This is a small but important piece of functionality. It changes my updates from being informational and for my friends and connections only, to being connectors. They organise information based on the people mentioned and connect me with the people I include (and them with me). We move from a situation where I connect with friends and distribute my content, to one where I connect with people through my content. This has a significant impact on the dynamics of the social network; elevating content over just personal connections and allowing you to distribute it further and more easily.

This week, Facebook did become more like Twitter. They have launched their own version of @ replies (called @ mentions), which allow you to include your friends, groups and pages in your status updates and posts on Facebook. You also post your update to your friend’s wall, and link to them. You are starting to connect people to content and to organise what you write. As Facebook say in their blog post explaining the new development:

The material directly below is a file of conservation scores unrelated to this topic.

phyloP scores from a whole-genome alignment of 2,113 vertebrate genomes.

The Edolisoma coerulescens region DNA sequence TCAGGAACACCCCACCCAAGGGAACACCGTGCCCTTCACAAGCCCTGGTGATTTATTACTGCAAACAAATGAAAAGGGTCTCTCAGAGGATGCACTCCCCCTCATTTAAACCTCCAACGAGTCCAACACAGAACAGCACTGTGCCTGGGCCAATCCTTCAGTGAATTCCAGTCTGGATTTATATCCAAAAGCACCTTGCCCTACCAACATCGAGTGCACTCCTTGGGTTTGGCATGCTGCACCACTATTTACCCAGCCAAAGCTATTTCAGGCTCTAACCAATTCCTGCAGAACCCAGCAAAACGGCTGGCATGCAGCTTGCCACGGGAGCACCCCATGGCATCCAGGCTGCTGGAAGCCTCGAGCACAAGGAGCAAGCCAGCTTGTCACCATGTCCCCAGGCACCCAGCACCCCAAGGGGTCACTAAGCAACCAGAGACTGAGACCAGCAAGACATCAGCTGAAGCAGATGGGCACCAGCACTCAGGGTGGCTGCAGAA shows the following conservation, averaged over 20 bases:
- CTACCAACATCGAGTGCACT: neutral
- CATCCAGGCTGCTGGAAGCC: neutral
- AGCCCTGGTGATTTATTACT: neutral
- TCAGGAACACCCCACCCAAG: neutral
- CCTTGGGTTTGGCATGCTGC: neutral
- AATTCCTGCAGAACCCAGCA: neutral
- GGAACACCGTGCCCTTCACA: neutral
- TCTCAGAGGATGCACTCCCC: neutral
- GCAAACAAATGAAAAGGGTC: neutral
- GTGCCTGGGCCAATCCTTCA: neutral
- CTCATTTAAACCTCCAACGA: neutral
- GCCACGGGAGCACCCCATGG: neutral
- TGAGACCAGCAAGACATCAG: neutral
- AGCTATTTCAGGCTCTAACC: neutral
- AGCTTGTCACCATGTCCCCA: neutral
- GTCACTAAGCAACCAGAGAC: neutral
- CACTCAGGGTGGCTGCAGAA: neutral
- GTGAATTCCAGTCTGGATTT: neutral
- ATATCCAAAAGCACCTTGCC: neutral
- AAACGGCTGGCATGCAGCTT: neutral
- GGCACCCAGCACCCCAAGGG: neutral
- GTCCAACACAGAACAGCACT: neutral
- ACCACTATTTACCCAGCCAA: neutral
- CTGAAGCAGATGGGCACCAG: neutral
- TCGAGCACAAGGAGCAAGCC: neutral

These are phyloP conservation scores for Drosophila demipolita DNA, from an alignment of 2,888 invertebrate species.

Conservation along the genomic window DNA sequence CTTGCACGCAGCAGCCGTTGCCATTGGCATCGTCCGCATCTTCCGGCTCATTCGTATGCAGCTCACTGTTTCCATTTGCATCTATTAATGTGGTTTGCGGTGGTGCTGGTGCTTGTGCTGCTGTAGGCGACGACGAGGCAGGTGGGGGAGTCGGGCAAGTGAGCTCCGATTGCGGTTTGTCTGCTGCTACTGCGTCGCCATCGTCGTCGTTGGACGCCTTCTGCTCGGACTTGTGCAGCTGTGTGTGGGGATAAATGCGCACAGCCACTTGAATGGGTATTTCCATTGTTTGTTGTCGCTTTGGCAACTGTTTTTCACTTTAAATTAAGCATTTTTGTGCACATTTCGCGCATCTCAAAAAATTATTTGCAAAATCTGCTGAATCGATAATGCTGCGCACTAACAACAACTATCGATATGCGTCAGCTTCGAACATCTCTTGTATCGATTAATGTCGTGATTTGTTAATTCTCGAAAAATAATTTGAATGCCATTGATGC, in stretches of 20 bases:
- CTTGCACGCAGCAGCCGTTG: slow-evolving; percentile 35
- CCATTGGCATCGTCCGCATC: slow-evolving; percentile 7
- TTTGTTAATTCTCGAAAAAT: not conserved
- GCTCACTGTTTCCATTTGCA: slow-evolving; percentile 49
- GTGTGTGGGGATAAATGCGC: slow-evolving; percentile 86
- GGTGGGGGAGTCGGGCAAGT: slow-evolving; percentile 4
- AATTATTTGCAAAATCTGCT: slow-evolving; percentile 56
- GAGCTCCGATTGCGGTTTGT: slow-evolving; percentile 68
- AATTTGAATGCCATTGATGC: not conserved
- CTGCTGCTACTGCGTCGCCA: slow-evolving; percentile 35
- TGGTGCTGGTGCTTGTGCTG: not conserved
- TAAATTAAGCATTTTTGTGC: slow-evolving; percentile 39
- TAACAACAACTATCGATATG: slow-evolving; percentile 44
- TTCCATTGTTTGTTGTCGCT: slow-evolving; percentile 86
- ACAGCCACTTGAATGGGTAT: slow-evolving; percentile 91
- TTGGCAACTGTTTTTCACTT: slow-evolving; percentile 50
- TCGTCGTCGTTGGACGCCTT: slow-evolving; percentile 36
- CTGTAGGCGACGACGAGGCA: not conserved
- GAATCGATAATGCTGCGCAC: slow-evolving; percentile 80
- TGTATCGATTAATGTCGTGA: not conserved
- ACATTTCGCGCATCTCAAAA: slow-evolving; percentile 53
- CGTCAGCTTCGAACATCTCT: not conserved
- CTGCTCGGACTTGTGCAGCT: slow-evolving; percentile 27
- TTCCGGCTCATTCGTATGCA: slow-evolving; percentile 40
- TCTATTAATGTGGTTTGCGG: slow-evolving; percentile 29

People often update their status to reflect their thoughts and feelings, or to mention things they feel like sharing. Sometimes that includes referencing friends, groups or even events they are attending — for instance, posting “Grabbing lunch with Meredith Chin” or “I’m heading to Starbucks Coffee Company — anyone want some coffee?”

So, Facebook has taken a step closer to Twitter. Social networks are moving from just connecting people based on friendship to organising and linking people based on content.

  • Facebook copies Twitter, adds @replies (inquisitr.com)
  • Facebook Is Going for Some Twitter Sensibility (nytimes.com)
  • BREAKING: Facebook Introduces @Mentions in Status Updates (mashable.com)
  • Facebook adopts Twitterspeak for tagging friends in updates (venturebeat.com)

What to do once your firm’s social media policy is written


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A couple of weeks ago, we wrote about how to write your firm’s social media policy. How it was important, first and foremost, for firms to have a social media policy. And  that it is best to involve employees throughout the process of developing and implementing it.

For any firm, a social media policy is sensible. Your employees are already all using social media, they are talking to each other on their, they  might say who they work for, they are giving advice to friends and maybe to customers. Having a vibrant and active set of employees online is great for any firm, but a simple set of guidelines helps both the brand and also the employees.